A Piece of the Action

As a self-confessed technology geek, I openly admit to being amazed by the leaps being made in compute, storage, and networking. Yet, for all the talk of technologies, the business side is where the true excitement and action is. A clash of business titans is having the somewhat unexpected side effect of increasing pricing pressures on the terminal portion of optical networks, the client-to-network channel colorizing function.

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As a self-confessed technology geek, I openly admit to being amazed by the leaps being made in compute, storage, and networking. Yet, for all the talk of technologies, the business side is where the true excitement and action is.

Existing telcos have been seeking content providers to better compete with internet content providers (ICPs), while ICPs themselves have been trying to build their own national networks to bypass the telcos' delivery services. Both are finding it more difficult to play in each other's sandboxes than anticipated. And both trends are driving a lot of growth in optical investment.

Telcos are upgrading their networks with new shunts and peering links, while adding capacity to handle the new content. ICPs are relatively fiber poor by comparison and are adding leased fiber where possible, while quickly moving to 200 or 400 Gbps where not possible, to squeeze as much as they can from what they have.

Google Fiber just announced layoffs and the departure of its divisional CEO, admitting it is a lot more expensive to build out fiber directly to consumers than anticipated. In reality, with the company's last restructuring, the losses were no longer hidden behind their cash cow search business. Apple and others have found it very difficult to negotiate for end content to deliver to their captive subscribers.

When faced with such blockades and pricing gouging, the smart ones have resorted to making their own content, and some have been doing quite well at it, though others are struggling to find the magic. Despite predictions to contrary, Netflix has been hitting it out of the park with a long line of blockbusters like "House of Cards" and "Orange is the New Black." Amazon has been seeking to replicate Netflix's success and has produced a plethora of titles that are at least meeting expectations. Apple is anticipated to enter the space soon, with its first show rumored to be a reality show called "Planet of the Apps" centered on the app economy.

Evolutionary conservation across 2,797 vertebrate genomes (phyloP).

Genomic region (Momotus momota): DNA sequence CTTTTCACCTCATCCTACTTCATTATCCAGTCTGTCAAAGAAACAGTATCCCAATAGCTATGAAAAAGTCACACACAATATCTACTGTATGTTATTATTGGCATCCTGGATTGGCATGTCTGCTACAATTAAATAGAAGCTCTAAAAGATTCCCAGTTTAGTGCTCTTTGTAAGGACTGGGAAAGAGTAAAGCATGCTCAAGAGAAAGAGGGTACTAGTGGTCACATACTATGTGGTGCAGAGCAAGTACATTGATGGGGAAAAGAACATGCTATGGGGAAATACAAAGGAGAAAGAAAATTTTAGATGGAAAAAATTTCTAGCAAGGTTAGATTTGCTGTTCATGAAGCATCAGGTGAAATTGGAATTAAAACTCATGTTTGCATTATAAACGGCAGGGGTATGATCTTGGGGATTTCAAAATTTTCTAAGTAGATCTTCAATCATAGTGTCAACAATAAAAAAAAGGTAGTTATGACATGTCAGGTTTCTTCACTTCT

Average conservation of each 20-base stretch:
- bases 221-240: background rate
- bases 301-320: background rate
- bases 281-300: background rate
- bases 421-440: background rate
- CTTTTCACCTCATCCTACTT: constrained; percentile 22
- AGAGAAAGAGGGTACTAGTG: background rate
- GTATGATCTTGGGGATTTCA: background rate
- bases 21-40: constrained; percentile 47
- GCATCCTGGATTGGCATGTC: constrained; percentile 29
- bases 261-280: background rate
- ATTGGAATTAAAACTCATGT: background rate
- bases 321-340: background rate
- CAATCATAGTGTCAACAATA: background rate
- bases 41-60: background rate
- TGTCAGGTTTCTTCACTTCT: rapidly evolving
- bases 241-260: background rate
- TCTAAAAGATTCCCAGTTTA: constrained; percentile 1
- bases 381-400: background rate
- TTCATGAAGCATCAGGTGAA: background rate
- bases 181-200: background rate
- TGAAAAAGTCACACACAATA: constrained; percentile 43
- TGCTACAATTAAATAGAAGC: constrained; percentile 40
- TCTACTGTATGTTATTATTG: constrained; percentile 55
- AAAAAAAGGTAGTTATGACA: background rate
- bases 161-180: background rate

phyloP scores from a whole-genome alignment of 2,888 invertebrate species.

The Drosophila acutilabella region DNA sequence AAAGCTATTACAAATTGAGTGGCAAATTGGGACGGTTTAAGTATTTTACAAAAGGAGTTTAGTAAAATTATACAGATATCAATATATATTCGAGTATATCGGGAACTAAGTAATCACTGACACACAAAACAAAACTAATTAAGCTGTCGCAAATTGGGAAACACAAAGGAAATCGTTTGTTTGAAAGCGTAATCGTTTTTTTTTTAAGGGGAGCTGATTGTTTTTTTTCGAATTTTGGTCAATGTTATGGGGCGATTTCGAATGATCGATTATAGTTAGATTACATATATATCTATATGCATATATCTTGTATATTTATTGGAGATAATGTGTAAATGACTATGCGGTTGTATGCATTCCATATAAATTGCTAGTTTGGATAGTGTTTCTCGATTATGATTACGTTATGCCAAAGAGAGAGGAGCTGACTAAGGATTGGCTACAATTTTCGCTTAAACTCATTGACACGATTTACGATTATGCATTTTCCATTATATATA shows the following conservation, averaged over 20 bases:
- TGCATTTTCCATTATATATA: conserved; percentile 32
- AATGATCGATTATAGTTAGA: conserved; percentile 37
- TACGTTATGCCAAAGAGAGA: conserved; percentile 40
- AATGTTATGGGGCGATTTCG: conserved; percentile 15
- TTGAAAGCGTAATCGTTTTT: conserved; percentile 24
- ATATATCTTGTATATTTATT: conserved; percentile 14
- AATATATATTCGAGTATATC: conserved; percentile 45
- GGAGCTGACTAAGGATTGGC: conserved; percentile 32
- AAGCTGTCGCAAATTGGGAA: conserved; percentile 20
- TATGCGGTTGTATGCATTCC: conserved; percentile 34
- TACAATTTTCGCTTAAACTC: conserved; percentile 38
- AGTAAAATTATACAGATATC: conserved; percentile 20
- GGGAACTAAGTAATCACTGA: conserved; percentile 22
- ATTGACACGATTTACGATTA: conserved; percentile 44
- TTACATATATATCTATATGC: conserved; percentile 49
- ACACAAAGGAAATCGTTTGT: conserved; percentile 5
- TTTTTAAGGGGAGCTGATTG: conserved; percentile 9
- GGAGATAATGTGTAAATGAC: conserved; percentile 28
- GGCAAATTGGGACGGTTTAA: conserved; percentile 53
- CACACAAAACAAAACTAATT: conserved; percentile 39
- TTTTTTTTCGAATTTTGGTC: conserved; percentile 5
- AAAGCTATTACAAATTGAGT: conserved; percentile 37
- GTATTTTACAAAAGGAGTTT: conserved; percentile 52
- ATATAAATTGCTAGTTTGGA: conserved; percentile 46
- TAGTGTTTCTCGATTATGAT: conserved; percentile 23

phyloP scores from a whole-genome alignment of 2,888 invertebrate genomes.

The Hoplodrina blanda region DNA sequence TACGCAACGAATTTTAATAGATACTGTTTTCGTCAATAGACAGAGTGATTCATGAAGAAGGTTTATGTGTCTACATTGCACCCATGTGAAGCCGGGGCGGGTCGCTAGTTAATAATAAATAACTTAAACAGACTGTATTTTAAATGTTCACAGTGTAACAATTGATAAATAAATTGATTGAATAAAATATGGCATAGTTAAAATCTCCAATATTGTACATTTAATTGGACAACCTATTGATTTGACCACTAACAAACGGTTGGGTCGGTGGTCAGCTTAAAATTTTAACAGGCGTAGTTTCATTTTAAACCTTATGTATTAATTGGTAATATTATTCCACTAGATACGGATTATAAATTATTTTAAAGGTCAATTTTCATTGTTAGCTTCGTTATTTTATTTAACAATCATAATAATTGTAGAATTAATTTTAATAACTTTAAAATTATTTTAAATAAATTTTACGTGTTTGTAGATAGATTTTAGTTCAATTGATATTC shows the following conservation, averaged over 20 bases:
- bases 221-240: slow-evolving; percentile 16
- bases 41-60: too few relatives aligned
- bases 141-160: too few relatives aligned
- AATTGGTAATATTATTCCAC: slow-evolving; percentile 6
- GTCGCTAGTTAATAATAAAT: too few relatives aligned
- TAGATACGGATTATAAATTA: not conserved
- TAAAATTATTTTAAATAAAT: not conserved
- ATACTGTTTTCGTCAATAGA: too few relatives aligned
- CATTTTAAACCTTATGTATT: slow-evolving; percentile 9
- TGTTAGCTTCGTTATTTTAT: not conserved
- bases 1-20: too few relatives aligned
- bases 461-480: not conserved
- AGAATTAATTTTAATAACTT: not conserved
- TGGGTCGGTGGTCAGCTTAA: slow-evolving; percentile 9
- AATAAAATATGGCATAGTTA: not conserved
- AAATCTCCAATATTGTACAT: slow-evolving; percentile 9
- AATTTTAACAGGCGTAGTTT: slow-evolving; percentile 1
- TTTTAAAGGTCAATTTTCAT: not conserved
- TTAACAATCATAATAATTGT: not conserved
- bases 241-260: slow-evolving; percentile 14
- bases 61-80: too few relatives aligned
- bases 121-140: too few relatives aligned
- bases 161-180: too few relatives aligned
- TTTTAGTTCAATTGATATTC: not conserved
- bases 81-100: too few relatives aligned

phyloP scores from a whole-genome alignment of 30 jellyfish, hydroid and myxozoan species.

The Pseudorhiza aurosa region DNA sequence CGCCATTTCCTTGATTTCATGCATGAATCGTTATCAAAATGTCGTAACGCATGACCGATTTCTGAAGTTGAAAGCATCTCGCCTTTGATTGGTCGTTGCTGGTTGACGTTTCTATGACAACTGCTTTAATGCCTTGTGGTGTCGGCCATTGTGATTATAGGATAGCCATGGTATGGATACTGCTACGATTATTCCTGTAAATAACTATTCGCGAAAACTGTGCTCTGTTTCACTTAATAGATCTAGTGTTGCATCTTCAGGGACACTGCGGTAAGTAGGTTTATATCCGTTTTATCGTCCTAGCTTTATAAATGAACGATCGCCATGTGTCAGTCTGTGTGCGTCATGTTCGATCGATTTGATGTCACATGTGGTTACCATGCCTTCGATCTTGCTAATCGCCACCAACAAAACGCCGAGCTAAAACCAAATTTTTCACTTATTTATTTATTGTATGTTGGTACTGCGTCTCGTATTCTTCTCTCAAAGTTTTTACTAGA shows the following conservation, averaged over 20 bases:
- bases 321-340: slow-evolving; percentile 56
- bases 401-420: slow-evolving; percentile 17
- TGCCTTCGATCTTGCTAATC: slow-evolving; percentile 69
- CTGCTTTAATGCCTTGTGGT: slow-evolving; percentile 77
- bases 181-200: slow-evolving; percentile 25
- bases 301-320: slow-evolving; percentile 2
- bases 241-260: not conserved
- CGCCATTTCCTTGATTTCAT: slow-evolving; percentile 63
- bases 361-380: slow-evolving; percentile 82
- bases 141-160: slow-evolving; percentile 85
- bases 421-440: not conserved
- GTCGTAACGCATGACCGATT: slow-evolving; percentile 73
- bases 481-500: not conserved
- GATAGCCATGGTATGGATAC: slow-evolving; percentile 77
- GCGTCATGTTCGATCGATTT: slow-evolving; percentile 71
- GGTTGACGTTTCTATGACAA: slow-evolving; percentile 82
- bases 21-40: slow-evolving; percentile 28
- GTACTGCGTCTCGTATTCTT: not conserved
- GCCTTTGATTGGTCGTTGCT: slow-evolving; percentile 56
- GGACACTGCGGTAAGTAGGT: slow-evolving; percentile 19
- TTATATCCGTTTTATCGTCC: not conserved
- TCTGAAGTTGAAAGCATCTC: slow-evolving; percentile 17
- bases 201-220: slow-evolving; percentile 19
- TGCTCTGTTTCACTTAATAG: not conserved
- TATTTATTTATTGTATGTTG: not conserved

Faced with the prospect of a rapid descent to mere utility status, Verizon has bought Yahoo, and AT&T is making a play for Time Warner. While telco status guarantees them a steady revenue stream, just being a dumb pipe to a customer doesn't carry the margins that content and advertisements buried in that content do.

This clash of titans is having the somewhat unexpected side effect of increasing pricing pressures on the terminal portion of optical networks, the client-to-network channel colorizing function. Trickle-down pricing pressures have found a hotspot in the transponding function. It is not only the most expensive part of the optical transport chain, especially when multiplied by channel counts in the hundreds, but also the part with the shortest depreciation time and lifecycle. This double whammy has led to renewed calls to "whitebox" the function, which allows the end customer to directly purchase the transponder from the contract manufacturer used by the transport equipment vendor, hence bypassing the additional middle man and his added margin.

Large incumbent, vertically integrated transport equipment vendors are, of course, reluctant to support such a path; continuous transponder sales, as customers fill in their channel plans over the lifetime of a fiber link, are often where they finally recoup years of development costs. Put another way, closed transport vendors don't make much off a network win itself initially, but rather the channel fulfillment process over time.

The thorny issue of terminal price pressures is one of many challenges the Telecom Infra Project's (TIP) Open Optical Packet Transport project group has chosen to tackle. By working with all involved parties in the ecosystem, it hopes to find a business arrangement that benefits all. The end goal is not simply cheaper transponders, but also a jump in industry capacity, as the existing supply chain is not able to cope with future demand projections.

The project group has just gone public with an open terminal design, where a variety of TIP members provide production, product software, and network software, all wrapped in a service package that allows anyone to purchase the terminal product with the same level of confidence as if buying from a major closed vendor today (see "Telecom Infra Project intros Voyager white box open packet DWDM transponder"). Open vendors have realized that, for many network functions, "open" is the wave of the future. It does not take away existing closed business, but rather adds additional customer base that would not have materialized without it.

Jim Theodoras is vice president of global business development at ADVA Optical Networking.

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